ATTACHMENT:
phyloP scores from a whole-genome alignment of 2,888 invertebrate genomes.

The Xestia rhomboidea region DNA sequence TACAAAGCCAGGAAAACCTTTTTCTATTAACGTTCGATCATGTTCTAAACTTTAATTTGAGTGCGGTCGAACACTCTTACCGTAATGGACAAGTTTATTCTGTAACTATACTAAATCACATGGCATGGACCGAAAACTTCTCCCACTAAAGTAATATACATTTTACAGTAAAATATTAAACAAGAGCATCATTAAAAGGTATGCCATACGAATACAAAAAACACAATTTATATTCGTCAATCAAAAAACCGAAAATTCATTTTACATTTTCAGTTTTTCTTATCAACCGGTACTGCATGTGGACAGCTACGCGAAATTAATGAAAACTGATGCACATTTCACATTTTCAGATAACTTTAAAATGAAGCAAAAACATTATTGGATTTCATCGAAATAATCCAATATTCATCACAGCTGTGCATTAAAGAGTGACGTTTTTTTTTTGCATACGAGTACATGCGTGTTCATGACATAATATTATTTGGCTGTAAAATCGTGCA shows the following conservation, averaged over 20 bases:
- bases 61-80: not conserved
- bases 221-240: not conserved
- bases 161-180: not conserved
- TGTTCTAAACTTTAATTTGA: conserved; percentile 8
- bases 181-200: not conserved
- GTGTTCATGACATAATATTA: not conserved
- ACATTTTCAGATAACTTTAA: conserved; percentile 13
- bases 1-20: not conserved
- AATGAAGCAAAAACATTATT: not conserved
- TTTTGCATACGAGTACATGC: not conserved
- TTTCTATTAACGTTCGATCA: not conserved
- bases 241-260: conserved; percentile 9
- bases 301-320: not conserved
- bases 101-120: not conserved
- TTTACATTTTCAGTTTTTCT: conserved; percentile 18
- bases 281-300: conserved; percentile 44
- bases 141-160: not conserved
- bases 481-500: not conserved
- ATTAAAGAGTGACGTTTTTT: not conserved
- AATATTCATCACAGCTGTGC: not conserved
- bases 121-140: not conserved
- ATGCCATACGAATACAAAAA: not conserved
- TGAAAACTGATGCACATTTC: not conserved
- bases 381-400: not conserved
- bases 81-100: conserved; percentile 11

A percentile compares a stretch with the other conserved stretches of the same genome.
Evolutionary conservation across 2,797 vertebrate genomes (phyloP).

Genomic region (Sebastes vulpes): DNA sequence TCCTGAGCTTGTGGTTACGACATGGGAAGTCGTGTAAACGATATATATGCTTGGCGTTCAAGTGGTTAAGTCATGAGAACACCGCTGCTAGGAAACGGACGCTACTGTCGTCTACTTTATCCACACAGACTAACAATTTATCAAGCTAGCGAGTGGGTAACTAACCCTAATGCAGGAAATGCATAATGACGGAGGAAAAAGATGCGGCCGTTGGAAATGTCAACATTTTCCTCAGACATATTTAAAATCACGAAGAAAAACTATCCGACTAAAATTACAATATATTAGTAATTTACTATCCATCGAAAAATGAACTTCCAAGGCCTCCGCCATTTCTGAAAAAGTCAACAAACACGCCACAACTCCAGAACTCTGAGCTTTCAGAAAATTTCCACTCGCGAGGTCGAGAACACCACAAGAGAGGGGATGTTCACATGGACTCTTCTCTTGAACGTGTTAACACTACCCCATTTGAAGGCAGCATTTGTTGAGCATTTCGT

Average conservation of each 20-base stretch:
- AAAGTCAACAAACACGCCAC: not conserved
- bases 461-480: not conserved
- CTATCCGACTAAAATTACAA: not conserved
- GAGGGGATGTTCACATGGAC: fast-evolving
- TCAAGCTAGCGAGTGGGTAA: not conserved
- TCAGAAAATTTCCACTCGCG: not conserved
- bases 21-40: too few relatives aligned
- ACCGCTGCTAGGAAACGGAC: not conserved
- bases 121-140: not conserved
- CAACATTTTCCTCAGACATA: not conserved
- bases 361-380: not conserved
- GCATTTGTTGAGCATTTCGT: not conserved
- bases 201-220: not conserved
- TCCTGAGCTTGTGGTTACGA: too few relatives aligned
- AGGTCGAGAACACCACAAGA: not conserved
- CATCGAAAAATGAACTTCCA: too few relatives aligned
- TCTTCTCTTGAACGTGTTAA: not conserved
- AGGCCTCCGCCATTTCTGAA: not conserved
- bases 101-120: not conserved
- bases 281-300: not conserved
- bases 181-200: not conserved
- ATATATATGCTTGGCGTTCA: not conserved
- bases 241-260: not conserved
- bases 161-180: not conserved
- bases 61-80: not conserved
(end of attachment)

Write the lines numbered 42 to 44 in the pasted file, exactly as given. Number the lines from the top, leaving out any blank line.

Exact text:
- bases 361-380: not conserved
- GCATTTGTTGAGCATTTCGT: not conserved
- bases 201-220: not conserved